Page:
family smiling at each other over the dinner table

Taking the time to create mealtime rituals and routines can offer success and be more meaningful for families.

Family mealtimes aren’t just about eating! They are about cultivating rich and thoughtful interactions that embed learning with loving. For many children who have been adopted, mealtimes with their adoptive families can mean new rituals and routines.  

7 Tips for Setting the Table for Successful Family Mealtimes  

Here are 7 tips that lend themselves to the creation of more meaningful meals in your home.  

  • Set a regular schedule and routine. Develop regular and consistent family mealtimes. Try to limit grazing during the day, which can lead to reduced appetites for scheduled mealtimes. Also, offer mealtimes in the same locations in your home. Main meals are always served at the dinner table, for example, and snacks are served at a special snack table. Using consistent methods helps children know what is to be expected, which leads to reduced stress and increased success!  
  • Eat together. Eat alongside your children! Children learn by watching others, and they enjoy doing what others are doing. So eating together is a great way to let them know that foods are safe and nourishing. It also allows children to know that nothing more exciting is happening in that moment, which can reduce distracted tendencies, anxieties or fears of missing out on other experiences. Even if you do not want to eat at the same time as your child, set aside the time to be present alongside them. Sip on a drink or have a small snack while they eat. Being an active participant alongside them can make mealtimes more enjoyable for everyone. 
  • Teach by modeling. Children learn not only how to do things, but also what is expected of them by watching others. Mealtimes are a terrific place to show children what expectations you have for yourself as well as for them. Keeping this in mind, if you want a child to eat a specific food, you’ll need to eat it too! If a child sees that an adult dislikes something or refuses to partake in it, that behavior is what is learned. Additionally, if you want a child to sit for a meal or not look at electronic devices while eating, model these behaviors as well. Caregivers are the greatest of teachers!
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  • Offer choices. Everyone loves feeling like they have the ability to control their situation, including our children. One way to do this at mealtimes is to offer a child specific choices. This might look like offering choices for what to eat for a snack, which drink to have or how many sweet potato fries go on their plate. It might also look like offering options for which cup or bib to use, which seat to sit in at the table or what music to play in the background. Keep the number of choices offered small (two to three maximum at a time), and avoid offering the “buffet approach.” Too many choices can become overwhelming for a child to choose from, and difficult to manage as the adult.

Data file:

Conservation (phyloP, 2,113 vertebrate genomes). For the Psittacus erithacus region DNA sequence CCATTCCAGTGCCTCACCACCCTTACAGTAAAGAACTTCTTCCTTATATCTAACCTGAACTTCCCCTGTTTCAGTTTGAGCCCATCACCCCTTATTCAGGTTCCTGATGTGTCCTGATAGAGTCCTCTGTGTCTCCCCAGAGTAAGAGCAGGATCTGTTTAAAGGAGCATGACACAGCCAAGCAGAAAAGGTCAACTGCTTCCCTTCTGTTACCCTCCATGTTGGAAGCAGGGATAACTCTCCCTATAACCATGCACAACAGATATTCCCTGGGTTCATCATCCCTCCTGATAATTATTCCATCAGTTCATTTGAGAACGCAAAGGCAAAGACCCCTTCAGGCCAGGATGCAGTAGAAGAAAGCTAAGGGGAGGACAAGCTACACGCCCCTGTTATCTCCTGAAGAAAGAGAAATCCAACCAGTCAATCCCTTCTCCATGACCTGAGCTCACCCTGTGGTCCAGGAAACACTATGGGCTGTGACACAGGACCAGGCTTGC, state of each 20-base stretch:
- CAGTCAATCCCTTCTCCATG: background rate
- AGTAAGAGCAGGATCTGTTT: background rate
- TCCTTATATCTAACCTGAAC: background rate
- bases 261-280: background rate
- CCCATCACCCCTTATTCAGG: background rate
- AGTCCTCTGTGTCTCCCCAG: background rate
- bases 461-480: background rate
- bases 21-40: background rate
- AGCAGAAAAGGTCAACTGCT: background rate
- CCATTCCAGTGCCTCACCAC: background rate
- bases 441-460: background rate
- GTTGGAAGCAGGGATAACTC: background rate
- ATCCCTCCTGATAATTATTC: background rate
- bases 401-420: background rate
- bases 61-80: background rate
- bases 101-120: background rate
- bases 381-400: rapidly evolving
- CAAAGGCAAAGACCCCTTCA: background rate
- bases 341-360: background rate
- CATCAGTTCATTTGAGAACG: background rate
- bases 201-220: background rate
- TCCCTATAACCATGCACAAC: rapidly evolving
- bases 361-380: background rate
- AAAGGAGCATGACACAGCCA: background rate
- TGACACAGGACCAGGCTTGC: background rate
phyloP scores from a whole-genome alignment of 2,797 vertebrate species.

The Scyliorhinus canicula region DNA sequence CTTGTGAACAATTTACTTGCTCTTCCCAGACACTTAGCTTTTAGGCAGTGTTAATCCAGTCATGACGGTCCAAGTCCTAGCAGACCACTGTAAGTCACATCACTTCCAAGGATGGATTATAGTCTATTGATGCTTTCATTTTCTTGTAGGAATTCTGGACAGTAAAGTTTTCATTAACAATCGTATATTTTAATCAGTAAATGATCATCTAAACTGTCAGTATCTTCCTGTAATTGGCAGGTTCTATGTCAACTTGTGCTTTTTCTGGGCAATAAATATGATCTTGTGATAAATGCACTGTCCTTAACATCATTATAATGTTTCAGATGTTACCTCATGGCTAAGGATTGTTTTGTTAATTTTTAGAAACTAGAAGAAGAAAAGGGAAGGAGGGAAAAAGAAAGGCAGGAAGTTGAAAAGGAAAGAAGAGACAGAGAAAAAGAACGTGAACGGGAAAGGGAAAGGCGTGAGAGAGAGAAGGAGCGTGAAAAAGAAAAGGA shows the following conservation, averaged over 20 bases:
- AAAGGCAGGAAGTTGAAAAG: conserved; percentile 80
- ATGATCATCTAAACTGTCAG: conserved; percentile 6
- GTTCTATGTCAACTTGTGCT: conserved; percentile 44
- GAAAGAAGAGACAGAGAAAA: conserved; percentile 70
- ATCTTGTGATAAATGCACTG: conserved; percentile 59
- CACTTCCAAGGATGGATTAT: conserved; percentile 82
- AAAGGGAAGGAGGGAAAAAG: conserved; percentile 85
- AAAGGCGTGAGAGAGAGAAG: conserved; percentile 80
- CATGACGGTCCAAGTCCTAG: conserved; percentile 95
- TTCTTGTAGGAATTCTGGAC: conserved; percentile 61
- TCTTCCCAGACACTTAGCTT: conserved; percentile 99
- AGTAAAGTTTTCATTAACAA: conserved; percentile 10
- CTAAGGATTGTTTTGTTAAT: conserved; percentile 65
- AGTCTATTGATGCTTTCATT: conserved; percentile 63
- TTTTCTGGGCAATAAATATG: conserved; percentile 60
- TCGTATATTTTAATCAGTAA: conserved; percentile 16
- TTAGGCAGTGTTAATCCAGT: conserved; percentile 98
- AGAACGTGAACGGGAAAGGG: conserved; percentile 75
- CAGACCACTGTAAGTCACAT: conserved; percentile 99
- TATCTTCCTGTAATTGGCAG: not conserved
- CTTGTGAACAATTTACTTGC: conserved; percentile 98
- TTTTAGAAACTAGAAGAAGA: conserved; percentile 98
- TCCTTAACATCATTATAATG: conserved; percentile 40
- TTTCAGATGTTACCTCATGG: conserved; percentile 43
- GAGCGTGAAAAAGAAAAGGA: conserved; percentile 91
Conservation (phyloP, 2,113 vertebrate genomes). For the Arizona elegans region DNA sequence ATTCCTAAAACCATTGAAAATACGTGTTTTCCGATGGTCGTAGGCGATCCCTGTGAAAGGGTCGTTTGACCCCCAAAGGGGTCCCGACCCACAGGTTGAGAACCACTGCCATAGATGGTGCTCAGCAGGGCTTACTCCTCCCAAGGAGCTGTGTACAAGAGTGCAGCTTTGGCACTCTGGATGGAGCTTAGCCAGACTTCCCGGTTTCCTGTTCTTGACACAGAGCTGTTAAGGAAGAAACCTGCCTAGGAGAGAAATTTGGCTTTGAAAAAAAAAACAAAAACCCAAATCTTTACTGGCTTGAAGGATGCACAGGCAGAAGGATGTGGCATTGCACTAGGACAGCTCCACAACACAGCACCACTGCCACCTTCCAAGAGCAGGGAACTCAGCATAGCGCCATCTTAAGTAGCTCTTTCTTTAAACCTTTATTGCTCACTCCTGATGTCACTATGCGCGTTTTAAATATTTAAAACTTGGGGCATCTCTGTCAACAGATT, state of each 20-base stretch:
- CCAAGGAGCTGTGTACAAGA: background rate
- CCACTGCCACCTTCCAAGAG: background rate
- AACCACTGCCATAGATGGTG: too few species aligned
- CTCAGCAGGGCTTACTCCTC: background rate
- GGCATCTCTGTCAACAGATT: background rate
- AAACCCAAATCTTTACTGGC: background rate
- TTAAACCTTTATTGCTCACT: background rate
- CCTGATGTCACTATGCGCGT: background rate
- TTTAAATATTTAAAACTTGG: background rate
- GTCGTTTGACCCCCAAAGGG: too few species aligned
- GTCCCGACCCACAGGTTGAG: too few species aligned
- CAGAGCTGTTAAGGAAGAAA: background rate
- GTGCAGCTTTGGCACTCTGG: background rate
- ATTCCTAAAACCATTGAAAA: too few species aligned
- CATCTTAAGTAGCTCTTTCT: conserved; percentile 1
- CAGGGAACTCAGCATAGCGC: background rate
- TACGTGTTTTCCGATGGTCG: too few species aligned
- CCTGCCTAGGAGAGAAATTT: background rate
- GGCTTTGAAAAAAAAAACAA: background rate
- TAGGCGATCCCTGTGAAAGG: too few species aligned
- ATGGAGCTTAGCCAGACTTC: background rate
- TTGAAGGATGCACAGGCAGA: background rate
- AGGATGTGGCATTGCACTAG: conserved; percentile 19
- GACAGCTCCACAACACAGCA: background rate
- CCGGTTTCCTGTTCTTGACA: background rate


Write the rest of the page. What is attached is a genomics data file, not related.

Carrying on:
• Make mealtimes not only about the food. Mealtimes are a wonderful chance to connect with one another, whether your child is younger or older. Instead of talking only about the food (“Take another bite!,” “How does it taste?,” “Do you want more?”), try talking about how the broccoli looks like a tiny tree or how delicious the meal smells. Share about your day, your favorite book or song, or what you’re excited to do afterward. Focus on the experience together during meals. Lastly, avoid external distractions, such as watching or using electronic devices, which can not only limit meaningful interactions, but also negatively impact a child’s ability to understand their hunger and satiation signals.
  • Provide responsibilities. Just as children thrive on schedules and routines, many often enjoy or even prefer being offered specific responsibilities around mealtimes. Offer children different jobs, such as assisting with meal planning and/or grocery shopping, lending a hand with cooking and food preparation, setting the table, serving food to others and cleaning up after meals. Ensure these responsibilities are sensitive to the child’s age, development and capacity. For example, a young child may be able to assist with pouring items into bowls and washing veggies, while an older child may be able to partake in more complex preparation tasks. Children may choose to keep the same roles each day, or they may enjoy the opportunity to choose a different role over time.   
  • Set appropriate expectations. Everyone is coming to a mealtime with different experiences, abilities and energy. For example, a young child might not yet be expected (or able) to sit for a meal longer than 15–20 minutes, or they may frequently reject new foods offered to them. Another child might be distracted more frequently, need ongoing assistance with self-feeding due to motor challenges or need fewer choices presented so that they don’t become overwhelmed. Knowing and adjusting expectations for each child is key to maintaining a more positive mealtime. 

So forget the stage! Dinner tables are what (figuratively) need to be set in order to have more successful mealtimes. As always, if you have questions or challenges surrounding mealtimes in your home, seek the support of an expert in your community, such as a feeding specialist or occupational therapist. 

For more details on feeding best practices, download Holt International’s Feeding and Positioning Manual: Guidelines for Working with Babies and Children.   

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